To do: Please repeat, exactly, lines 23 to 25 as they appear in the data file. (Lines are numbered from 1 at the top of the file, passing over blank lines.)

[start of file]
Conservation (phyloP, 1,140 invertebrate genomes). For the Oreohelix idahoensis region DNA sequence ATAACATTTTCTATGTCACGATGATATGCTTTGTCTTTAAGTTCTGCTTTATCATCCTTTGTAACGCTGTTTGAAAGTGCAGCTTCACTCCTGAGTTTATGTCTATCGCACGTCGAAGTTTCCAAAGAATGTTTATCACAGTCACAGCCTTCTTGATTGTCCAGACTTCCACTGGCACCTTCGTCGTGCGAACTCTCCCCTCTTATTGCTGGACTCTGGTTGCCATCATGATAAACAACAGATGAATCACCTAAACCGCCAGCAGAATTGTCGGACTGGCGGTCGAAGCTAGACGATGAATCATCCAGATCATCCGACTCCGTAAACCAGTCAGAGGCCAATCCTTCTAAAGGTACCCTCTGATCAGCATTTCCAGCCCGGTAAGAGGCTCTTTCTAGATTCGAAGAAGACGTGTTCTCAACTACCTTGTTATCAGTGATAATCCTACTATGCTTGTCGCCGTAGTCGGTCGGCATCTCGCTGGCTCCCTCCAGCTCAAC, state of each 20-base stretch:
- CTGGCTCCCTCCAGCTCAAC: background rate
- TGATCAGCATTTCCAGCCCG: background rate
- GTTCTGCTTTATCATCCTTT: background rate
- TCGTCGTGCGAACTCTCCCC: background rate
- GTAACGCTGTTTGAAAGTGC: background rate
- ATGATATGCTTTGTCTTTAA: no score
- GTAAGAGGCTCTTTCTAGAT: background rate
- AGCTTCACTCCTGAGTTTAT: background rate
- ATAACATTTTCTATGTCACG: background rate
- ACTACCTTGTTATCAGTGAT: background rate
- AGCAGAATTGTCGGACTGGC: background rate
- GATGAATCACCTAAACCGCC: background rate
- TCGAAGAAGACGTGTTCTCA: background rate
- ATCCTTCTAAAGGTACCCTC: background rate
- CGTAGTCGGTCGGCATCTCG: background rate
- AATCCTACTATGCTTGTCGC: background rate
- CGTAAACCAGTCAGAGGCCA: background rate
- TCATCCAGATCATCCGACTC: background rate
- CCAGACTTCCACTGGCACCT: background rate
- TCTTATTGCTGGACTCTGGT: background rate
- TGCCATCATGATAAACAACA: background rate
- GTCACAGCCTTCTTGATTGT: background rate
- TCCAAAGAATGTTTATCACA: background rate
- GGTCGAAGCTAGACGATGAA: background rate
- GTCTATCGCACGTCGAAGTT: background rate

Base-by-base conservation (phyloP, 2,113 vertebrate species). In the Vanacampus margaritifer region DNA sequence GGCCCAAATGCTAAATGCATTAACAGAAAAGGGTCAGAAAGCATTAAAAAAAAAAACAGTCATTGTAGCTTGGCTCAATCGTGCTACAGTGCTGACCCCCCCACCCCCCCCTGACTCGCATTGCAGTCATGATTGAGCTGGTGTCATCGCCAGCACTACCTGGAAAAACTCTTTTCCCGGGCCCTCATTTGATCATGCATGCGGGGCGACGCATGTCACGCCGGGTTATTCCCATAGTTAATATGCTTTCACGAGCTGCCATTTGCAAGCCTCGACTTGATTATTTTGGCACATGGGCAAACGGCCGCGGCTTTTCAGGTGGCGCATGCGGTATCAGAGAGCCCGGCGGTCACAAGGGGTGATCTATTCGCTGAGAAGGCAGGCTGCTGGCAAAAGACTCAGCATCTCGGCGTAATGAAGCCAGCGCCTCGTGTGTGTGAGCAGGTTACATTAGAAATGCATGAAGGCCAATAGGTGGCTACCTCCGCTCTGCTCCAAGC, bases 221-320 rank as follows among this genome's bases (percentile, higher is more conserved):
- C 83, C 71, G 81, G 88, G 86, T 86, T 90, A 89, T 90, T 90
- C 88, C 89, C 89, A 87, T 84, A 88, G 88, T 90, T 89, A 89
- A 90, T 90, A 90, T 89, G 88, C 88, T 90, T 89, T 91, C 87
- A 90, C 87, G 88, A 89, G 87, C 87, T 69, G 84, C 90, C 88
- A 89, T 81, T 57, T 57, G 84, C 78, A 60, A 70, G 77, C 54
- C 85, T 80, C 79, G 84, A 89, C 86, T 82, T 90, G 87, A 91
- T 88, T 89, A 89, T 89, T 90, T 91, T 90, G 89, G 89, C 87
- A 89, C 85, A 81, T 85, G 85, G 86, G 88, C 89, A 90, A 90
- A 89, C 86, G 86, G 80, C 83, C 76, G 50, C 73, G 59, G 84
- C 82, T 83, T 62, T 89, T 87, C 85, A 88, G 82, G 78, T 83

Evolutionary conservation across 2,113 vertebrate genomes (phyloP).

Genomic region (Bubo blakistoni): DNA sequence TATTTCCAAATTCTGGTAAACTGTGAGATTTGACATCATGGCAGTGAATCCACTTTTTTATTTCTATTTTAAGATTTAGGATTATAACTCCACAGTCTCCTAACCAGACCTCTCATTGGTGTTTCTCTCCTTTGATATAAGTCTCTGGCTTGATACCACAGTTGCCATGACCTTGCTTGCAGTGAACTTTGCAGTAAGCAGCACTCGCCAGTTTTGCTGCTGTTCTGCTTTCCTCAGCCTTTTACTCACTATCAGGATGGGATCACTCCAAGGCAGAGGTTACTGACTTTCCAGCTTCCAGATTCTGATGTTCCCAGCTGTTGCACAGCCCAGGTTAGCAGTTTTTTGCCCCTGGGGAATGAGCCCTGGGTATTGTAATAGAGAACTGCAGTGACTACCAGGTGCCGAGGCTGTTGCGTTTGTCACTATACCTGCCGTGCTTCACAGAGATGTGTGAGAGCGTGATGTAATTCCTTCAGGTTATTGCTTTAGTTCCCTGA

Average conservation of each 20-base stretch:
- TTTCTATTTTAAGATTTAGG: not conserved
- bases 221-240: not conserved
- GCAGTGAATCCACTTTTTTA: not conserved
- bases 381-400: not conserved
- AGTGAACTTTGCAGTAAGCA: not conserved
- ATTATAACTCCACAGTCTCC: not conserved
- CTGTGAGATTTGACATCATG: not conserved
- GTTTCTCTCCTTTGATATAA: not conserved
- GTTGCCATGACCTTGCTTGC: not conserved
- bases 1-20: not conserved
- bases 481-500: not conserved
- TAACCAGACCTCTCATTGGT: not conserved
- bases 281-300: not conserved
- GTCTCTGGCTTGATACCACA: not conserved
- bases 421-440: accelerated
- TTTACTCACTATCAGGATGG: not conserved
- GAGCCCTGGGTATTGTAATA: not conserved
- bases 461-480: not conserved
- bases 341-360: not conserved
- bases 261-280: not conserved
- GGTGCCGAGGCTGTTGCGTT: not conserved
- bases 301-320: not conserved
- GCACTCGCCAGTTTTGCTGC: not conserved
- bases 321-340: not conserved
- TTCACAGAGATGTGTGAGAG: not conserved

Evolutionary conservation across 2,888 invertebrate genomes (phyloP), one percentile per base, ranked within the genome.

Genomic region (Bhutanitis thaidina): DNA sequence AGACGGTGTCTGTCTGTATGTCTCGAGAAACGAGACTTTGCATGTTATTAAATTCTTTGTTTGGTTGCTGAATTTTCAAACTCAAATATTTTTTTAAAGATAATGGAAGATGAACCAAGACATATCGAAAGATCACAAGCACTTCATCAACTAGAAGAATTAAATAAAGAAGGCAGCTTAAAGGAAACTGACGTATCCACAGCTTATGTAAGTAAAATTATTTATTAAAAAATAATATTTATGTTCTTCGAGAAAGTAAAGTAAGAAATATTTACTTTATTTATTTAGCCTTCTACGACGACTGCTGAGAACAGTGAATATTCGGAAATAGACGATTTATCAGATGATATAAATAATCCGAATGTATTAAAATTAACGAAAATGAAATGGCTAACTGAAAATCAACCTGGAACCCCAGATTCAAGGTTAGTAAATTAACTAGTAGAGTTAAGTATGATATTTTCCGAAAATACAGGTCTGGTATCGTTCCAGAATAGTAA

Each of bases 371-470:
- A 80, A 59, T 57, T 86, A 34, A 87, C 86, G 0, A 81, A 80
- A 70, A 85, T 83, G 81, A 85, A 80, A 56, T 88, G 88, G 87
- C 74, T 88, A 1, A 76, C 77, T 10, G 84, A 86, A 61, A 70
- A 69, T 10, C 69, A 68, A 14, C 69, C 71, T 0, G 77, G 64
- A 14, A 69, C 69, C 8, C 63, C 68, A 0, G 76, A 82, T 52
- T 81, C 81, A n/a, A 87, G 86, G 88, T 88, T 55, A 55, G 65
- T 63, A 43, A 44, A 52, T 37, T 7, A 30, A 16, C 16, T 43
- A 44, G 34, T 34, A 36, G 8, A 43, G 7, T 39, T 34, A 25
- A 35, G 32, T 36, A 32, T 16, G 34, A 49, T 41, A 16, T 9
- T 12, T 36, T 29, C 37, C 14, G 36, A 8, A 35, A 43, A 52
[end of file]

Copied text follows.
- GTCACAGCCTTCTTGATTGT: background rate
- TCCAAAGAATGTTTATCACA: background rate
- GGTCGAAGCTAGACGATGAA: background rate